Tightening Fundamentals Bolster Prospects for Copper


Copper rose above US$9000 per tonne1 after trading in a range for an extended duration. The catalyst driving the price rise was the news from major copper smelters in China who have pledged to curb output in response to a tightening copper ore market.

Source: Bloomberg, WisdomTree. Daily data in USD/MT, from 18 March 2023 to 18 March 2024. Historical performance is not an indication of future performance and any investments may go down in value.

This comes on the heels of a collapse in spot treatment and refining charges declining to record lows. Spot charges in China fell to US$9.4 per tonne last week2, marking an 80% decline since the start of the year. This matters because treatment and refining charges are the fees paid to smelters to convert concentrate into metal, so they provide an important signal for copper’s future price trajectory.


A tighter supply of concentrates leads to a decline in these charges. The fall in treatment charges is not only a reflection of the tightening concentrates market but also of an expansion in copper smelter capacities in China. This has largely been driven by China’s strategic need for copper, as it aims to become a leader in the energy transition race. According to the National Bureau of Statistics (NBS), China’s production of refined copper surged 13.5% annually to 12.99mn tonnes.

Copper inventories hit seasonal highs on the Shanghai Futures Exchange (SHFE)

Copper inventories in the Shanghai Futures Exchange (SHFE) have reached their highest level since 2020. The deliveries into warehouses are not unusual in Q1, with seasonality heavily influenced by the Lunar New Year Holidays. What remains key will be the extent and effectiveness of the pledged smelter curbs by major Chinese smelters.

Source: Bloomberg, WisdomTree. Daily data from 18 March 2023 to 18 March 2024. Historical performance is not an indication of future performance and any investments may go down in value.

It is important to note that the impact of China’s capacity controls on refined copper will depend on the details of the production cuts. The group of 19 smelters stopped short of coordinated production cuts but did vow to re-arrange maintenance work, reduce runs, and delay the startup of new projects.

Supply setbacks have the potential to tighten the global copper market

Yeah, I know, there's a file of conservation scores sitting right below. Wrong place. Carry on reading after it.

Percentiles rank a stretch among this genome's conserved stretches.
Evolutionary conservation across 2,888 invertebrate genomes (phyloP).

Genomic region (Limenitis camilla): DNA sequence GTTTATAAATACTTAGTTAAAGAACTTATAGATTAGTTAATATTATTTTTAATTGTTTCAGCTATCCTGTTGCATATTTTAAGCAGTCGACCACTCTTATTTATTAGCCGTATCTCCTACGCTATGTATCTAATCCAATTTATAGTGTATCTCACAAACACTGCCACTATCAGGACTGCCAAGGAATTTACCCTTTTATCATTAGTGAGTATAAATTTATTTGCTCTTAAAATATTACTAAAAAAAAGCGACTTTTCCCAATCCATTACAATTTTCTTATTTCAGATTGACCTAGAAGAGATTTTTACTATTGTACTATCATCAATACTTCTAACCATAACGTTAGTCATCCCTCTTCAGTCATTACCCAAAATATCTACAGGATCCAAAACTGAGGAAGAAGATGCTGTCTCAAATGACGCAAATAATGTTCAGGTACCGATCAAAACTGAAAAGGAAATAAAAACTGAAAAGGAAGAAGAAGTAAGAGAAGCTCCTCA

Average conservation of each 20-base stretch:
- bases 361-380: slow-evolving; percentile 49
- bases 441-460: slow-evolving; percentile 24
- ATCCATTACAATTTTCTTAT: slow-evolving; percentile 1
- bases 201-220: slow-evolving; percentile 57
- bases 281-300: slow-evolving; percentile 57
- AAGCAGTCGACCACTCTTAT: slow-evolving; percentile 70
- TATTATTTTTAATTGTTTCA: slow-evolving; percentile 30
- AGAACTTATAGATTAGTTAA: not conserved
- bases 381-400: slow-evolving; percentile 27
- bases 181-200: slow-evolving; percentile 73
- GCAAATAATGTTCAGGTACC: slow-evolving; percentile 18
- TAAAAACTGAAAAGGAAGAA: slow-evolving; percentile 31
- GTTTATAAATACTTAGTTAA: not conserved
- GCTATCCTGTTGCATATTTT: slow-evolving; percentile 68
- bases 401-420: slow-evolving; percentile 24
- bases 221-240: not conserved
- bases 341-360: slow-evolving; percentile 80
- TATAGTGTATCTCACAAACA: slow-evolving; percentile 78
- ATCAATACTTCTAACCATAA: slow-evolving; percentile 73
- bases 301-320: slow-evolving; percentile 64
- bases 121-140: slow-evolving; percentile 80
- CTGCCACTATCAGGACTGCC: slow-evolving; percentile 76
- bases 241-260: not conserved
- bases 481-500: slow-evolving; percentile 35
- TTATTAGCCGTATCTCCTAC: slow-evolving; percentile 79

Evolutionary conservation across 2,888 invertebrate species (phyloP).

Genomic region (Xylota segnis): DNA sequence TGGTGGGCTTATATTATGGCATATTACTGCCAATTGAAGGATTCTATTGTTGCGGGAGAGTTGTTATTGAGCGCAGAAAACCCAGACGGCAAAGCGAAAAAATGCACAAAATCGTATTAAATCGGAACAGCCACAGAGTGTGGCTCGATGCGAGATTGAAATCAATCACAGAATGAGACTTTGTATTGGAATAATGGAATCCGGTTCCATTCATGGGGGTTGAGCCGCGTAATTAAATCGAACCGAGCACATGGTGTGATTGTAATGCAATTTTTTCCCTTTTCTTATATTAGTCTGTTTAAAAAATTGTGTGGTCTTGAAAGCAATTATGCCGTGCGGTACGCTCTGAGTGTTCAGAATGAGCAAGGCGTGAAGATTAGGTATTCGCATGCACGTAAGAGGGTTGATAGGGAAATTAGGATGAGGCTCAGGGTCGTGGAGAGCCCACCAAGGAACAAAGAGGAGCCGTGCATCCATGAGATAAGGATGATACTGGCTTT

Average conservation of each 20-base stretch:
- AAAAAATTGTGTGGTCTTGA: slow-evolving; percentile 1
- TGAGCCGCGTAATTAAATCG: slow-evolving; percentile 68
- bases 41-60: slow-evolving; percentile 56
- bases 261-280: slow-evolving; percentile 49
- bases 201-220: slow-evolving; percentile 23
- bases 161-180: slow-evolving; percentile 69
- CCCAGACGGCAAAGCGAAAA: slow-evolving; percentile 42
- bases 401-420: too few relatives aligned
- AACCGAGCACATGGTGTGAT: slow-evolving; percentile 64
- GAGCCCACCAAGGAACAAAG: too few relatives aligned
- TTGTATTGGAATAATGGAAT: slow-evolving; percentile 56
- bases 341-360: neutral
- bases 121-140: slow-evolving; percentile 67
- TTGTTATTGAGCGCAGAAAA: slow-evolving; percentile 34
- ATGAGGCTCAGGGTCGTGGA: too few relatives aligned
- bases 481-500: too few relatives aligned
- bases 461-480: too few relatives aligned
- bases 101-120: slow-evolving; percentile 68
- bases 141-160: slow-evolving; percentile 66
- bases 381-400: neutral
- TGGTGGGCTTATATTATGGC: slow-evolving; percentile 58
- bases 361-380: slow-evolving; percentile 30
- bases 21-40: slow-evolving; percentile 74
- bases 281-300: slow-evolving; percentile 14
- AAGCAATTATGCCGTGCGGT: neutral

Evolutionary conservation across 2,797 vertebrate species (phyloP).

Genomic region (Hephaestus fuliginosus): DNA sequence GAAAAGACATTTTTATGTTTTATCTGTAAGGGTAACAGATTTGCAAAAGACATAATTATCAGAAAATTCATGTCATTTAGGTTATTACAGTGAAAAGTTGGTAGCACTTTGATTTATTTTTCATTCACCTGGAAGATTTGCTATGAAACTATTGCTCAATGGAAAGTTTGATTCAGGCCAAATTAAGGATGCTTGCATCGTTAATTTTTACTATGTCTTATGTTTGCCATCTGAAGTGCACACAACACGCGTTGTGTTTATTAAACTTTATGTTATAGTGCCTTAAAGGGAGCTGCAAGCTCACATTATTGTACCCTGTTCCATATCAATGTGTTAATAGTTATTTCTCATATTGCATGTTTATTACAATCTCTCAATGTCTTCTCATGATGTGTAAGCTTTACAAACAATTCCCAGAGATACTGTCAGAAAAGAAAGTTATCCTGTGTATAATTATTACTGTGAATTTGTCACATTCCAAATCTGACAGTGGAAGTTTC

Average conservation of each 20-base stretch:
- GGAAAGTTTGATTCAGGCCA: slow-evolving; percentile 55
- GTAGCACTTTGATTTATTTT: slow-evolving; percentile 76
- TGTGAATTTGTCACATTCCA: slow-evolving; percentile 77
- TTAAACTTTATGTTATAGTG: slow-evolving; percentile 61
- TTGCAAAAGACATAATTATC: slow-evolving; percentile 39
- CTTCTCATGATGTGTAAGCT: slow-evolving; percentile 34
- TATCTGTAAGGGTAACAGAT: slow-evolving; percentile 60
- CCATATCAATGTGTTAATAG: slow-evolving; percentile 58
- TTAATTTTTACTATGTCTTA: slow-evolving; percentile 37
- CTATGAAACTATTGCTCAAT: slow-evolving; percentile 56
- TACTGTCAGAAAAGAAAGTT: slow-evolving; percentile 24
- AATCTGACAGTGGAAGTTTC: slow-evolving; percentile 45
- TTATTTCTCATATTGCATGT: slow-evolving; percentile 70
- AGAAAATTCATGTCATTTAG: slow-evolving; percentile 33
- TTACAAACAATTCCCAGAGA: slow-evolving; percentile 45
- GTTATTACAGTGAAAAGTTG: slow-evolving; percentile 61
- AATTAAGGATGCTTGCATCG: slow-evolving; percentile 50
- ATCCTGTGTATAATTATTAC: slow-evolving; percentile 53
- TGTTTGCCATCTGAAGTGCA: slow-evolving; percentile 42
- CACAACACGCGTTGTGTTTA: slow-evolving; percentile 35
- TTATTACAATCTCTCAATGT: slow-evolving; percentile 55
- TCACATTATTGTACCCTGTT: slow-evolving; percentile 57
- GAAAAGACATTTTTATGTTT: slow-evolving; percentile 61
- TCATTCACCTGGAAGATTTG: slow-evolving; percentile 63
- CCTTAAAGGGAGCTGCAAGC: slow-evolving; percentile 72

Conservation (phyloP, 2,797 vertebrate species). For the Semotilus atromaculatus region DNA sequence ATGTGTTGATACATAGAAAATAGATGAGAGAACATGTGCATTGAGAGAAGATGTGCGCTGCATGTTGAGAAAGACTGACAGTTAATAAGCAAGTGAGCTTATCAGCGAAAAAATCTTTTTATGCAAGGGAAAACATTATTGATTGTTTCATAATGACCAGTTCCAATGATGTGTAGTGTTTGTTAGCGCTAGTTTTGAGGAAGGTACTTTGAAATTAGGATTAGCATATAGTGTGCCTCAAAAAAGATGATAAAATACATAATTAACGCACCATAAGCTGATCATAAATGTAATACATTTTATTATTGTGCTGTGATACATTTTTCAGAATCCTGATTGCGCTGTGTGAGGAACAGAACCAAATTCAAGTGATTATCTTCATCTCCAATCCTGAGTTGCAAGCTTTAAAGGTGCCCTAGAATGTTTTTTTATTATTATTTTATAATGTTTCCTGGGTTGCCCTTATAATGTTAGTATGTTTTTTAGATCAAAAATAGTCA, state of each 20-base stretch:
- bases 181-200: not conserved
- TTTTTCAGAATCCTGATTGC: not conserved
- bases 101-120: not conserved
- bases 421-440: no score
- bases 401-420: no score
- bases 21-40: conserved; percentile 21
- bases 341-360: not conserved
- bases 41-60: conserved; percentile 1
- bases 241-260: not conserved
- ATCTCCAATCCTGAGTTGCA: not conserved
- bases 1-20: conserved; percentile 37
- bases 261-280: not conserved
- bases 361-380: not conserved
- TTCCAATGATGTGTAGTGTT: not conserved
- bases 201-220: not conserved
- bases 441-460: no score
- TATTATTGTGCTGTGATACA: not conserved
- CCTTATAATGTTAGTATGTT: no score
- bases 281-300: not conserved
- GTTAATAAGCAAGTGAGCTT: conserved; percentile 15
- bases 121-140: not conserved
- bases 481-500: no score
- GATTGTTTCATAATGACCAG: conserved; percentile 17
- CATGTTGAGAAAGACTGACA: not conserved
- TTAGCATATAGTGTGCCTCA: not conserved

Supply setbacks at global mines also point in the direction of a tightening global copper market. In Panama, Canada’s First Quantum mine has ignited widespread protests in the country and has been forced to shut down activity. Cobre Panama copper mine, one of the largest sources of copper, accounts for 1.5% of global copper output. It accounted for 2.5% of China’s copper concentrate imports last year. Copper mines currently in operation are also nearing their peak owing to declining ore grades and reserves exhaustion. Escondida in Chile, the world’s largest copper mine, has already reached its peak. Its production in 2025 is expected to be at least 5% lower than its current levels. In Chile, Codelco, the world’s biggest supplier of copper, is struggling to return production to pre-pandemic levels of about 1.7mn tonnes a year by the end of the decade (from around 1.3mn tonnes this year owing to ageing assets and declining ore grades). At the same time, there remains a dearth of high-quality, large-scale projects in the pipeline that could drive the copper market into a deficit as demand from the green energy sector garners momentum.


The copper concentrate supply contracts, that set processing charges for 2024, have been fixed at 9% lower, providing yet another sign that the copper ore market is tightening as smelters expand3. This would be the first fee fall since 2021 after attaining a six-year high last year. While the global refined copper market was expected to be fairly balanced in 2024, the shortfall in mine supply points us toward a deficit. The extent of this deficit will largely depend on the scope of Chinese smelters’ production curbs alongside the prospects of copper demand resuming in Q2 2024 (which historically is seasonally the strongest quarter for copper demand).

Source: CRU, WisdomTree as of 31 January 2024. Forecasts are not an indicator of future performance and any investments are subject to risks and uncertainties.

China and the energy transition remain supportive for copper demand

We remain optimistic over the long-term prospects for the copper market spurred by rising demand from the energy transition. Copper is a highly conductive and cost-effective metal which makes its usage ideal for a wide array of electricity-related renewable energy technologies. While the energy transition appears to be in a lull, owing to the impact of the higher rate environment, the momentum is expected to reaccelerate as interest rates ease, which should remain supportive for higher copper demand. A slowdown in China, the world’s biggest consumer of copper, has been a bottleneck for copper demand last year. However, housing starts are beginning to recover and further improvements to China’s weak property sector should also support copper prices. Amidst the supply setbacks facing the copper market, we expect production to expand at a slower pace versus demand, which should support prices.

Source: Bloomberg, WisdomTree as of 29 February 2024. Historical performance is not an indication of future performance and any investments may go down in value.


1 Bloomberg as of 18 March 2024

2 Fastmarkets, weekly data


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